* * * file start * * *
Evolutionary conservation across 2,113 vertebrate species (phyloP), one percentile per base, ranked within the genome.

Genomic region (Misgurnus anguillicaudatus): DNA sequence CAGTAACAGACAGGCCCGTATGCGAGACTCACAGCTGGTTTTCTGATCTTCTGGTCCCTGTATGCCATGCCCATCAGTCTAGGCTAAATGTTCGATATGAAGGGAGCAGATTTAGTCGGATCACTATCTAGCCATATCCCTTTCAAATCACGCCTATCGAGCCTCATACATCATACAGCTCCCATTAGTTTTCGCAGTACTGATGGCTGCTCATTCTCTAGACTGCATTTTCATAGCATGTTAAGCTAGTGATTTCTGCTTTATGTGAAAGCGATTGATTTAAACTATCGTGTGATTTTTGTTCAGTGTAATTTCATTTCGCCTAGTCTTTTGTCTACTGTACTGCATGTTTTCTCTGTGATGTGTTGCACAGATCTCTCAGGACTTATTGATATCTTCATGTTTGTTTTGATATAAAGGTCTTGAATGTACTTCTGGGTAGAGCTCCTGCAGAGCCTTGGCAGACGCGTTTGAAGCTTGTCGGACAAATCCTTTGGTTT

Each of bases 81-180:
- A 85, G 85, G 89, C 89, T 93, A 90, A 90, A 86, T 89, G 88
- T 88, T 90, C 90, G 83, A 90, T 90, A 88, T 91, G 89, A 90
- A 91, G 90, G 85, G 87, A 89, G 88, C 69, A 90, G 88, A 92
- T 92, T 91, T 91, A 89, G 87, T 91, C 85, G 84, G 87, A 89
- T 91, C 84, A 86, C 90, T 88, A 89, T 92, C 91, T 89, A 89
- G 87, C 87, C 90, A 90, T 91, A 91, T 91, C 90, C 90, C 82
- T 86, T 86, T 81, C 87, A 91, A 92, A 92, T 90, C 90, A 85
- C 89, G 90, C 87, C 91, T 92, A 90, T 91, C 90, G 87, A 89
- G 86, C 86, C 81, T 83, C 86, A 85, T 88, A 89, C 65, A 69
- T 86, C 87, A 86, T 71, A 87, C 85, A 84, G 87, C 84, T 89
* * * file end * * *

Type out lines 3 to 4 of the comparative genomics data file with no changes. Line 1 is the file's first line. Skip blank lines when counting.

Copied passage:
Each of bases 81-180:
- A 85, G 85, G 89, C 89, T 93, A 90, A 90, A 86, T 89, G 88